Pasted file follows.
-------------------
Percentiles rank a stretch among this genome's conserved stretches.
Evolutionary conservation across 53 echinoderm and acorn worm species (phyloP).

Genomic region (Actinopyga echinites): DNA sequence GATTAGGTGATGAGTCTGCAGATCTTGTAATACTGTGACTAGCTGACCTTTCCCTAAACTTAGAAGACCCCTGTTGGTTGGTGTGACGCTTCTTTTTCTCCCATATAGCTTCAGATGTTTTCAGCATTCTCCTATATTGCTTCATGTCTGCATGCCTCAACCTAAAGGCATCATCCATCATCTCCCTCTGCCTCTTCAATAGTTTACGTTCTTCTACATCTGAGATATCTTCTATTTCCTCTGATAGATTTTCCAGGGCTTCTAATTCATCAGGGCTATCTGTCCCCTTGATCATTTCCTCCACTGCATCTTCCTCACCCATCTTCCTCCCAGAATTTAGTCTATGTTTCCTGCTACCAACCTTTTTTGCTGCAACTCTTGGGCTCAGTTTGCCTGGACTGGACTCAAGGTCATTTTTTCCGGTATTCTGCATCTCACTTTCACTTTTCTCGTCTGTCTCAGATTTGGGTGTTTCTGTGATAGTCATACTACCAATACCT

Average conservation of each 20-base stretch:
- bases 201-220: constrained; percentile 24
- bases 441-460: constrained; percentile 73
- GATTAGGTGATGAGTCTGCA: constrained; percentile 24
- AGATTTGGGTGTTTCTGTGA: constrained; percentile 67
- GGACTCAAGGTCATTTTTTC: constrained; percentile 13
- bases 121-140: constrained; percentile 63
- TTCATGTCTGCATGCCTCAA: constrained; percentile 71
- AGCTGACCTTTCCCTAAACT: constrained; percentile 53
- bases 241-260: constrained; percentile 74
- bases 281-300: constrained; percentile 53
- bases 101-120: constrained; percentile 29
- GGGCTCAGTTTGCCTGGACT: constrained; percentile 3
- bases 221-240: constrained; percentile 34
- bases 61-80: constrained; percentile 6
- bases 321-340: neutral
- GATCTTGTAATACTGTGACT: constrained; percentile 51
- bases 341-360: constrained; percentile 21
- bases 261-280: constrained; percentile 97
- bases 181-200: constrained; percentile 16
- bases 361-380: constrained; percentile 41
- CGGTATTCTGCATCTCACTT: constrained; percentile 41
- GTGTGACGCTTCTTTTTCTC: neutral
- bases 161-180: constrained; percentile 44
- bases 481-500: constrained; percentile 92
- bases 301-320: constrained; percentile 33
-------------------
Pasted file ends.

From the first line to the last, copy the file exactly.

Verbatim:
Percentiles rank a stretch among this genome's conserved stretches.
Evolutionary conservation across 53 echinoderm and acorn worm species (phyloP).

Genomic region (Actinopyga echinites): DNA sequence GATTAGGTGATGAGTCTGCAGATCTTGTAATACTGTGACTAGCTGACCTTTCCCTAAACTTAGAAGACCCCTGTTGGTTGGTGTGACGCTTCTTTTTCTCCCATATAGCTTCAGATGTTTTCAGCATTCTCCTATATTGCTTCATGTCTGCATGCCTCAACCTAAAGGCATCATCCATCATCTCCCTCTGCCTCTTCAATAGTTTACGTTCTTCTACATCTGAGATATCTTCTATTTCCTCTGATAGATTTTCCAGGGCTTCTAATTCATCAGGGCTATCTGTCCCCTTGATCATTTCCTCCACTGCATCTTCCTCACCCATCTTCCTCCCAGAATTTAGTCTATGTTTCCTGCTACCAACCTTTTTTGCTGCAACTCTTGGGCTCAGTTTGCCTGGACTGGACTCAAGGTCATTTTTTCCGGTATTCTGCATCTCACTTTCACTTTTCTCGTCTGTCTCAGATTTGGGTGTTTCTGTGATAGTCATACTACCAATACCT

Average conservation of each 20-base stretch:
- bases 201-220: constrained; percentile 24
- bases 441-460: constrained; percentile 73
- GATTAGGTGATGAGTCTGCA: constrained; percentile 24
- AGATTTGGGTGTTTCTGTGA: constrained; percentile 67
- GGACTCAAGGTCATTTTTTC: constrained; percentile 13
- bases 121-140: constrained; percentile 63
- TTCATGTCTGCATGCCTCAA: constrained; percentile 71
- AGCTGACCTTTCCCTAAACT: constrained; percentile 53
- bases 241-260: constrained; percentile 74
- bases 281-300: constrained; percentile 53
- bases 101-120: constrained; percentile 29
- GGGCTCAGTTTGCCTGGACT: constrained; percentile 3
- bases 221-240: constrained; percentile 34
- bases 61-80: constrained; percentile 6
- bases 321-340: neutral
- GATCTTGTAATACTGTGACT: constrained; percentile 51
- bases 341-360: constrained; percentile 21
- bases 261-280: constrained; percentile 97
- bases 181-200: constrained; percentile 16
- bases 361-380: constrained; percentile 41
- CGGTATTCTGCATCTCACTT: constrained; percentile 41
- GTGTGACGCTTCTTTTTCTC: neutral
- bases 161-180: constrained; percentile 44
- bases 481-500: constrained; percentile 92
- bases 301-320: constrained; percentile 33